Format

Send to

Choose Destination
Fertil Steril. 2000 Aug;74(2):245-50.

Measuring apoptosis in human spermatozoa: a biological assay for semen quality?

Author information

1
Department of Obstetrics and Gynecology, Medisch Spectrum Twente Hospital Group, Enschade, The Netherlands.

Abstract

OBJECTIVE:

[1] To determine whether apoptosis can be measured in ejaculated spermatozoa by flow cytometry using the Annexin V assay, which measures expression of phosphatidylserine on the outer leaflet of the cell membrane, or the TUNEL (terminal deoxynucleotidyl transferase-mediated dUTP [deoxy-uridine triphosphate] nick end labeling) assay, which measures occurrence of DNA strand breaks and [2] to correlate the outcome with routine semen variables and the hypoosmotic swelling (HOS) test.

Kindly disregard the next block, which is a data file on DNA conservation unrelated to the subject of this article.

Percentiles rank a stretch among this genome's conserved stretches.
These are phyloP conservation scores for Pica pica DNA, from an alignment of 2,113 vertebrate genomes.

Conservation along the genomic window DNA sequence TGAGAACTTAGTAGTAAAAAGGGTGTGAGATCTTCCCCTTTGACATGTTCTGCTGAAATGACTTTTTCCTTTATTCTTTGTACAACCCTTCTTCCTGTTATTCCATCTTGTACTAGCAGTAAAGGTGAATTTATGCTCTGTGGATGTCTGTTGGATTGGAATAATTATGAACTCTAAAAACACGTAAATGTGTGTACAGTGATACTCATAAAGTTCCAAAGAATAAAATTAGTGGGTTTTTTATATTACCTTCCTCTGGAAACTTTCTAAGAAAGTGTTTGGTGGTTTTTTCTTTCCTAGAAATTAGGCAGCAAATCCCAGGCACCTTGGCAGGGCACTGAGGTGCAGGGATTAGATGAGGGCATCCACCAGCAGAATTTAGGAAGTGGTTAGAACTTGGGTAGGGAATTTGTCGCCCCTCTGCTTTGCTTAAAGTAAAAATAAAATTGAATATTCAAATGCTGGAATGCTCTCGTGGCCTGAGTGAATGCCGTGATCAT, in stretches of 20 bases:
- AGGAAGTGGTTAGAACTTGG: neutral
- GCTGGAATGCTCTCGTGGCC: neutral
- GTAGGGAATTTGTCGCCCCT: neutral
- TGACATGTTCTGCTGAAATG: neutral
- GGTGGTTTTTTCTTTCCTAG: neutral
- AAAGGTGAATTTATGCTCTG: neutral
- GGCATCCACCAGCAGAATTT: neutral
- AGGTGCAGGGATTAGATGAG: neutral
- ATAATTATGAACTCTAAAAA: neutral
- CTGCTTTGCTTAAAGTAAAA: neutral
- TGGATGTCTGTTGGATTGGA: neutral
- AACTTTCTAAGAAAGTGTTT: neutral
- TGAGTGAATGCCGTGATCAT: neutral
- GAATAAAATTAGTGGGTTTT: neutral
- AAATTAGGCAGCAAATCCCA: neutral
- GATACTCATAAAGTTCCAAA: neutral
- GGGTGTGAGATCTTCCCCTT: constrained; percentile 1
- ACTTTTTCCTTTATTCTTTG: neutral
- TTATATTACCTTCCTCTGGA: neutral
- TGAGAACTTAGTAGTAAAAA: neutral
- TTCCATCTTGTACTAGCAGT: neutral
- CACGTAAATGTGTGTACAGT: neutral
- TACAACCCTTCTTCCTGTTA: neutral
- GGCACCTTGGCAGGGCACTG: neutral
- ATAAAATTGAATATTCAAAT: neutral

DESIGN:

Pilot study and clinical trial.

SETTING:

Large teaching hospital and fertility center.

PATIENT(S):

Men whose semen was studied for various reasons.

MAIN OUTCOME MEASURE(S):

Percentage of apoptotic spermatozoa by two different assays, percentage of necrotic spermatozoa, concentration and motility of spermatozoa, and outcome of the HOS test.

RESULT(S):

Apoptosis can be measured in spermatozoa by flow cytometry using the Annexin V assay and the TUNEL assay. Twenty percent of spermatozoa were apoptotic according to both assays. A significant inverse correlation was seen between phosphatidylserine expression (Annexin V assay) and sperm concentration (r = -0.389; P<.05) and motility (r = -0.289; P<.05). A highly significant inverse correlation was seen between DNA double-strand breaks (TUNEL assay) and sperm concentration (r = -0.629; P<.0001).

CONCLUSION(S):

Flow cytometry can easily and reliably detect phosphatidylserine expression on the outer leaflet of the cell membrane and DNA strand breaks, both of which are hallmarks of apoptosis. About 20% of ejaculated spermatozoa are apoptotic, and the concentration of spermatozoa is lower in men with more apoptotic spermatozoa.

PMID:
10927039
[Indexed for MEDLINE]

Supplemental Content

Full text links

Icon for Elsevier Science
Loading ...
Support Center